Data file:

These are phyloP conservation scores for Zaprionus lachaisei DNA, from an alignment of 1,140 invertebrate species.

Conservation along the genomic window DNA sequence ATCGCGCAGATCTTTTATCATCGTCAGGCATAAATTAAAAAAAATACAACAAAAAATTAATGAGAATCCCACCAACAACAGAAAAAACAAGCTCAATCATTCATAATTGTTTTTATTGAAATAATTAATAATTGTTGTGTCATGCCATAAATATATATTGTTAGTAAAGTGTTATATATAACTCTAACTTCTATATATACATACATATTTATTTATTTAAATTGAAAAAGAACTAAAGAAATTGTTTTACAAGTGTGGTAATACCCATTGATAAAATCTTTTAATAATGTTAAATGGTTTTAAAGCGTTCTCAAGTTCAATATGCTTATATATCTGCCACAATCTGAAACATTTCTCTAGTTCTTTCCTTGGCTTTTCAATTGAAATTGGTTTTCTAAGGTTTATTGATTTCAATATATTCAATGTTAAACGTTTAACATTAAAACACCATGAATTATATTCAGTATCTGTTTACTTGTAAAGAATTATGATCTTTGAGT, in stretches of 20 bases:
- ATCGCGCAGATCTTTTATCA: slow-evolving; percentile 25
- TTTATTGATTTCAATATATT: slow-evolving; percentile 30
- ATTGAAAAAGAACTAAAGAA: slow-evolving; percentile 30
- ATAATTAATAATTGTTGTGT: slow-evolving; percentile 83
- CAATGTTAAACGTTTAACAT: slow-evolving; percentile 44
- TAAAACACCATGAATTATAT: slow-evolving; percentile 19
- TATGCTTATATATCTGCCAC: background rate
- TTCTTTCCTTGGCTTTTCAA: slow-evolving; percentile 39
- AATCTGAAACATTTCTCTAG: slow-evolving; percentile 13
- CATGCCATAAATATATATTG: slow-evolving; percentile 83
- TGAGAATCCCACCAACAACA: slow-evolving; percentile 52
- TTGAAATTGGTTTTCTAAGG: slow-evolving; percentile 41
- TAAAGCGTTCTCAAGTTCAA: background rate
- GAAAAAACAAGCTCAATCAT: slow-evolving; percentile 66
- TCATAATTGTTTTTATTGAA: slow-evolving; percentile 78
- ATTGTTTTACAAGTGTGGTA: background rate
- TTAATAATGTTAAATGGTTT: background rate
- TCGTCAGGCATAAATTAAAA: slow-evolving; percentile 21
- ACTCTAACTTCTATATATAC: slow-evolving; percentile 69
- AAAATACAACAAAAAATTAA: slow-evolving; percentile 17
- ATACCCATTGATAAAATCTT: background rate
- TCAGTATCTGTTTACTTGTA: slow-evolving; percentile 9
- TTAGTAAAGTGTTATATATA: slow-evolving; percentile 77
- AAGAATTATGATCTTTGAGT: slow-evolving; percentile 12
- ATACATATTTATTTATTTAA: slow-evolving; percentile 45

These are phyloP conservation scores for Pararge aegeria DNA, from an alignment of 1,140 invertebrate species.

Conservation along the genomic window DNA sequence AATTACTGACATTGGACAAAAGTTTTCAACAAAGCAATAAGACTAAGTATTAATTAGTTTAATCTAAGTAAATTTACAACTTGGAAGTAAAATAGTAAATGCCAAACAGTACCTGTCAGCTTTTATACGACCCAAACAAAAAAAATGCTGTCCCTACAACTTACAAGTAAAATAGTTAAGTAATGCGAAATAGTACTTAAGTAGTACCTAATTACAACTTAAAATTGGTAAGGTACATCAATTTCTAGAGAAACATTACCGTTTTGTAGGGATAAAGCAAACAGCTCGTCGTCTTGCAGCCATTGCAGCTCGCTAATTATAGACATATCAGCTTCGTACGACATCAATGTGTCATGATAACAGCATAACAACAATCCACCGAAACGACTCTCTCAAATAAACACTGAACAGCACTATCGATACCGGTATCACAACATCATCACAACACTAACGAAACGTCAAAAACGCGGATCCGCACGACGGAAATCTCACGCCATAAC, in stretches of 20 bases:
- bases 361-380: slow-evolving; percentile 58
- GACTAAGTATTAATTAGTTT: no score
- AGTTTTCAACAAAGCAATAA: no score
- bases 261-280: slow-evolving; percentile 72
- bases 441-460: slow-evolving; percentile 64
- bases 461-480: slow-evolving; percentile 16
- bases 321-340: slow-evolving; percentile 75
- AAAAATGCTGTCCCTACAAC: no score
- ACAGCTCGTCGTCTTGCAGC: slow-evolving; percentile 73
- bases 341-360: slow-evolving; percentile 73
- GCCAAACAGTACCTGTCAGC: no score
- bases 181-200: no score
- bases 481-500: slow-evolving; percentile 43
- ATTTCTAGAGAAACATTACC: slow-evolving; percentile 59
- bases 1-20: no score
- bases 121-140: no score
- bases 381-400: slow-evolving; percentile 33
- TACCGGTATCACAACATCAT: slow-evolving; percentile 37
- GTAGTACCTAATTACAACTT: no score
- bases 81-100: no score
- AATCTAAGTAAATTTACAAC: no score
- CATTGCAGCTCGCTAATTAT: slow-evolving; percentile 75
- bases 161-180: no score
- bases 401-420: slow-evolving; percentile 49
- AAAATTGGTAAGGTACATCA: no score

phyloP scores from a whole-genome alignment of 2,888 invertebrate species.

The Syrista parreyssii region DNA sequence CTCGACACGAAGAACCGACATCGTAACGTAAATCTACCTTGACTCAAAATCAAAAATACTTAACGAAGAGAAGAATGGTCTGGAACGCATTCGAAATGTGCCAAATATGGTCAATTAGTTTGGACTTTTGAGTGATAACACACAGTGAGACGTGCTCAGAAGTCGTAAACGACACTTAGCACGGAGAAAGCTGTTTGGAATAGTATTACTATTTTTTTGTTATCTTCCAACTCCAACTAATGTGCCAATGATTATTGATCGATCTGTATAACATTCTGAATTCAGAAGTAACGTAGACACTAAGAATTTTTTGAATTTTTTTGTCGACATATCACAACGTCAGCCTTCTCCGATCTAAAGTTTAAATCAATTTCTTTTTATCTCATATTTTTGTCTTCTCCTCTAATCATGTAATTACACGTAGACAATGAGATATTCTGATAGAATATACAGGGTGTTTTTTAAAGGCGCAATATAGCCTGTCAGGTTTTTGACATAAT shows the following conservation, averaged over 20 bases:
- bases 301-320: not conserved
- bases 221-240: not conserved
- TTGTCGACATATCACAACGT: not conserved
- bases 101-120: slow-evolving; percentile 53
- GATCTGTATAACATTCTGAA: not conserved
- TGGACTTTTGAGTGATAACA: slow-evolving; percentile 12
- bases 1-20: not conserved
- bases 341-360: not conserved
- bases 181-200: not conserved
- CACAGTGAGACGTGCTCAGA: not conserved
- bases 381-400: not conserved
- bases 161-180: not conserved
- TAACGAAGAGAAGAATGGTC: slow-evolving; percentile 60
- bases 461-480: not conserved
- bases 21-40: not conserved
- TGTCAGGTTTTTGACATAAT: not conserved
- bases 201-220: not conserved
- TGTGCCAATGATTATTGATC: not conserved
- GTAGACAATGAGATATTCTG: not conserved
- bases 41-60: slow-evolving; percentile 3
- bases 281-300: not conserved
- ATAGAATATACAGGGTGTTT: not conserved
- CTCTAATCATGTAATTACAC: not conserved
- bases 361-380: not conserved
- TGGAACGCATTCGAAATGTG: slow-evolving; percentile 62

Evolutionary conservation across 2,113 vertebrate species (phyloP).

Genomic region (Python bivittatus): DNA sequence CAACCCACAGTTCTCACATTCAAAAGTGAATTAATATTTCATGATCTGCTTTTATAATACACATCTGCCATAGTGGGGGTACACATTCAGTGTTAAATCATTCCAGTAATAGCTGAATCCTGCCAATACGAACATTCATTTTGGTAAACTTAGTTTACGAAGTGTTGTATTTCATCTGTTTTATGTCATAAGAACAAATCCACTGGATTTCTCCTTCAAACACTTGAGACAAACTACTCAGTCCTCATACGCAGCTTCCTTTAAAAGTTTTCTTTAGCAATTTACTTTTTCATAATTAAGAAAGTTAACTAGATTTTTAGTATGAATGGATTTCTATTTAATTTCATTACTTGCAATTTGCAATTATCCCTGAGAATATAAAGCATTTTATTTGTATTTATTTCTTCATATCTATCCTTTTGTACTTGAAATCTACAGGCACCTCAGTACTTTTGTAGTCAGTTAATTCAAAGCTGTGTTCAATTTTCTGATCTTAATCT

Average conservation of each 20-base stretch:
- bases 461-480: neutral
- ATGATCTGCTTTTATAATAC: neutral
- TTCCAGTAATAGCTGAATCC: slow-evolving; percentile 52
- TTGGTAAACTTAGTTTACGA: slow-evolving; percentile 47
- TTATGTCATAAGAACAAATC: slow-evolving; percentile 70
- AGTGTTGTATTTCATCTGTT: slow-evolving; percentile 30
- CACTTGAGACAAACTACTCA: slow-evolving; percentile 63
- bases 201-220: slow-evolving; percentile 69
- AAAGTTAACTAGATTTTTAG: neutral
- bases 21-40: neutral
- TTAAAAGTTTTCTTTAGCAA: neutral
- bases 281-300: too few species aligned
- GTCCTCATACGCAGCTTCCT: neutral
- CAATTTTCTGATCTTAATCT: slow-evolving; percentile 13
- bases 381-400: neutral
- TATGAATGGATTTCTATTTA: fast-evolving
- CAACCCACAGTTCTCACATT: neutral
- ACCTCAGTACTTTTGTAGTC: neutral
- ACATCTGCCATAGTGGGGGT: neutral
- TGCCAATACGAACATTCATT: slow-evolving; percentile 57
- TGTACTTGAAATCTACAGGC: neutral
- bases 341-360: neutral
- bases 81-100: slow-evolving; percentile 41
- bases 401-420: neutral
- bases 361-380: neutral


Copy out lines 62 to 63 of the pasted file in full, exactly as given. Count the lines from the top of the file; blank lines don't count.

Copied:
- TGGACTTTTGAGTGATAACA: slow-evolving; percentile 12
- bases 1-20: not conserved